I just came back from a lecture in Mexico. I was invited by the amazing Jewish community of Mexico City and had an fabulous and intensive week there including: a public lecture for more than 250 people at the CDI, the Jewish community sports center, marking the conclusion of a week of peace activities there; a separate evening lecture to more than 50 leaders of the CDI; a talk with 9th graders at Beit Hayeladim school – this was a high point for me; a lecture to undergraduate students of international relations at Ahahuac University on lessons learned from the failed Israeli-Palestinian peace process; a talk to 30 teachers from Mexico City’s Jewish schools at the Yavne School about education for peace; a tour of Jewish Mexico city with the amazing Monica Unikel; a public lecture at the Museum of Memory and Tolerance on hope, peace and strategic choices; an evening with 65 “non-hasbara members of the Jewish community” focusing on what Mexican Jewry can do to advance Israeli-Palestinian peace and peace within the community; and a lecture to high school students at the Colegio Israelita De Mexico (Idishe school) on Israel’s future, Shimon Peres and peace.

At the talk for some 150 high school students at the Idishe school, one bright young man asked me: are you on the Right or the Left? This is not an uncommon question to me.

This is what I said: tell me please, is Prime Minister Benjamin Netanyahu on the Right or the Left? I then repeated some of Netanyahu’s statements on the world stage of the United Nations – about the Palestinian state, Arab peace initiative, teaching Arabic to all Jewish Israelis, that Israel will make peace with all of its neighbors. The student was clearly confused. Yes, the prime minister of Israel, the leader of the rightwing Likud Party sounded like a leading leftist. I said I didn’t know what Left and Right mean in Israel when it comes to peace and security. I am a Zionist, I said.

What is a Zionist? A Zionist is someone who believes in and works for the existence of a democratic nation state for the Jewish people. Israel was established on two pillars – two foundations. Israel is a democratic state; I would not want to live in a non-democratic one. Israel is the nation state of the Jewish people. I made aliya to our home 38 years ago because Israel is the democratic nation-state of the Jewish people.

I would not have made aliya and I would not have left the United States if Israel was something else. Yet today, Israel’s future regarding these two pillars is in danger. For almost 50 years there has been a binational, one-state reality threatening either the democratic nature of Israel or its Jewish character. If Israel fails to end its control over the Palestinian people Israel will either cease to be democratic or the nation-state of the Jewish people. What needs to be done is clear.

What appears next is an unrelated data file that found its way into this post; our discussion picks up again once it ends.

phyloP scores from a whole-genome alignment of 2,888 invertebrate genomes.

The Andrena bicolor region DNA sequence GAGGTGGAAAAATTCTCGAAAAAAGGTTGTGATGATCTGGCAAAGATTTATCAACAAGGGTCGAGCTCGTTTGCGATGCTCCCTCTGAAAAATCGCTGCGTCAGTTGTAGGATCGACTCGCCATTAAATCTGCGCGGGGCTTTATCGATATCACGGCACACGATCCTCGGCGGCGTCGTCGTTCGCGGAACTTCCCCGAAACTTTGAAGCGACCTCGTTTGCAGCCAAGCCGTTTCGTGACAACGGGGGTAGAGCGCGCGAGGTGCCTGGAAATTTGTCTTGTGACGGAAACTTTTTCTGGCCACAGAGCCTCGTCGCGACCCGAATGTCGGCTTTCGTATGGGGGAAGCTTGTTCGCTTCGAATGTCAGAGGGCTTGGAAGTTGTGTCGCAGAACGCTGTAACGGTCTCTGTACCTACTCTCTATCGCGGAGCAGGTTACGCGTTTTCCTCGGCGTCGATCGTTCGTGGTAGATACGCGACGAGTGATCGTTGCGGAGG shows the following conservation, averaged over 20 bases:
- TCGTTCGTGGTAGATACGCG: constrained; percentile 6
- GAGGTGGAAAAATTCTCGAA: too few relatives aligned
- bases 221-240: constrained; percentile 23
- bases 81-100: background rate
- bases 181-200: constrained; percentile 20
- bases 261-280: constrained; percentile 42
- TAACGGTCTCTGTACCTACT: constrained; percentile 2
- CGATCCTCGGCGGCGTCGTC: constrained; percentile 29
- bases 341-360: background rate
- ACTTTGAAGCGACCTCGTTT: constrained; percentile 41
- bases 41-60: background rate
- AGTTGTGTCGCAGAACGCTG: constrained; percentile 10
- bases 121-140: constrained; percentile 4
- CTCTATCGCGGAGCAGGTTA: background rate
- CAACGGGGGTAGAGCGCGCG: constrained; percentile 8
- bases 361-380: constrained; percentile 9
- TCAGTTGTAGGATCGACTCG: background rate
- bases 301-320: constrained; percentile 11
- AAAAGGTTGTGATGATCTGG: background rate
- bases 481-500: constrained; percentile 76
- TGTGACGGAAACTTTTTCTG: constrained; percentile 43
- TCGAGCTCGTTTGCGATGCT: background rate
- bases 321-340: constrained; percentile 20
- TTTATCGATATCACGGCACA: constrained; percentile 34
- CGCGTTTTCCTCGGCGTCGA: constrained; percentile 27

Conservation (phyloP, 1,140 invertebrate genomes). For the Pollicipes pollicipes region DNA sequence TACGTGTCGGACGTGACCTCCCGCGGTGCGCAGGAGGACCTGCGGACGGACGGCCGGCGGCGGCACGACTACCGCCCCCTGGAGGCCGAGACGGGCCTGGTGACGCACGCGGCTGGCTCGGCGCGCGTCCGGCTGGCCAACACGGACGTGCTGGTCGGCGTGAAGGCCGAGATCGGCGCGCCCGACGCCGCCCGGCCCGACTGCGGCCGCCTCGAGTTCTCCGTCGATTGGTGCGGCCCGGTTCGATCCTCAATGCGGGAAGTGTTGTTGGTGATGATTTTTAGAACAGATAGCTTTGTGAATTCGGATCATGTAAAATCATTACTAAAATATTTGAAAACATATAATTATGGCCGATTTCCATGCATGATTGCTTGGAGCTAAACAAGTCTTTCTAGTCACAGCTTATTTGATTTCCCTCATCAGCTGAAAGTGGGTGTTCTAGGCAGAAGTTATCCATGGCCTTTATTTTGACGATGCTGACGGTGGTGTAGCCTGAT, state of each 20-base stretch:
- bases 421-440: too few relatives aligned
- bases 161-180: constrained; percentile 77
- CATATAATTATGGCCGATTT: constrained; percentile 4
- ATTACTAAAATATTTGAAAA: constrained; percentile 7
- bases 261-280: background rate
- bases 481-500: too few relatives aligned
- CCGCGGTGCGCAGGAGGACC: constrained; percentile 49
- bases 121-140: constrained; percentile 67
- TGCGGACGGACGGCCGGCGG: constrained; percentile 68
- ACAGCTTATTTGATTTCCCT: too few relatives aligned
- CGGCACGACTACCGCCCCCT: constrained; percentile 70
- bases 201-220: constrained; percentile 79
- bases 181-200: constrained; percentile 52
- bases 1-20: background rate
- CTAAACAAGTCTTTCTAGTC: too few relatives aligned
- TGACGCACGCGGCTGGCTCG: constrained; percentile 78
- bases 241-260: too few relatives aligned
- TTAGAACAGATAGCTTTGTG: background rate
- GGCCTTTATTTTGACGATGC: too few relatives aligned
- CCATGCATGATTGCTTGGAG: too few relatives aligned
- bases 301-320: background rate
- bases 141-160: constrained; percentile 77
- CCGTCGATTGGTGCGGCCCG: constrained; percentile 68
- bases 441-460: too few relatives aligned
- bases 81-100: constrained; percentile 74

Those who work to prevent the partition of the Land of Israel into two states for two peoples are anti-Zionists because they seek to change Israel’s character to being either non-democratic or not being the nation-state of the Jewish people. Those who support building settlements in the parts of the Land which must become the Palestinian state are anti-Zionist. Yes – that’s right – those who work to prevent the establishment of a Palestinian state, on only 22 percent of the land between the River and the Sea (that was the underlying deal in Oslo), are working to bring about a one-state reality which is either anti-democratic in which there are two peoples under separate and unequal political and economic realities controlled by Israel, sometimes known as a new form of apartheid, or a state which could no longer be defined as the nation-state of the Jewish people, because in a very short time there will be a Palestinian Arab majority there.

It is not a question of Right or Left – as I told the young Mexican Jewish students. It is a question of whether or not you are a Zionist. I am a Zionist. I believe in and work to secure the security and stability of a democratic nation-state for the Jewish people.

Prime Minister Netanyahu spoke in the United Nations as a Zionist. Now the question is whether or not he will lead the State of Israel in the coming near future as a Zionist. The choice is clear: two states for two people – the democratic nation-state of the Jewish people living side-by-side with the nation state of the Palestinian people – or one-state for two peoples, which will either be a democratic binational state or a non-democratic apartheid state which by definition cannot be Jewish.

The author is the founder and co-chairman of IPCRI, the Israel Palestine Creative Regional Initiatives.

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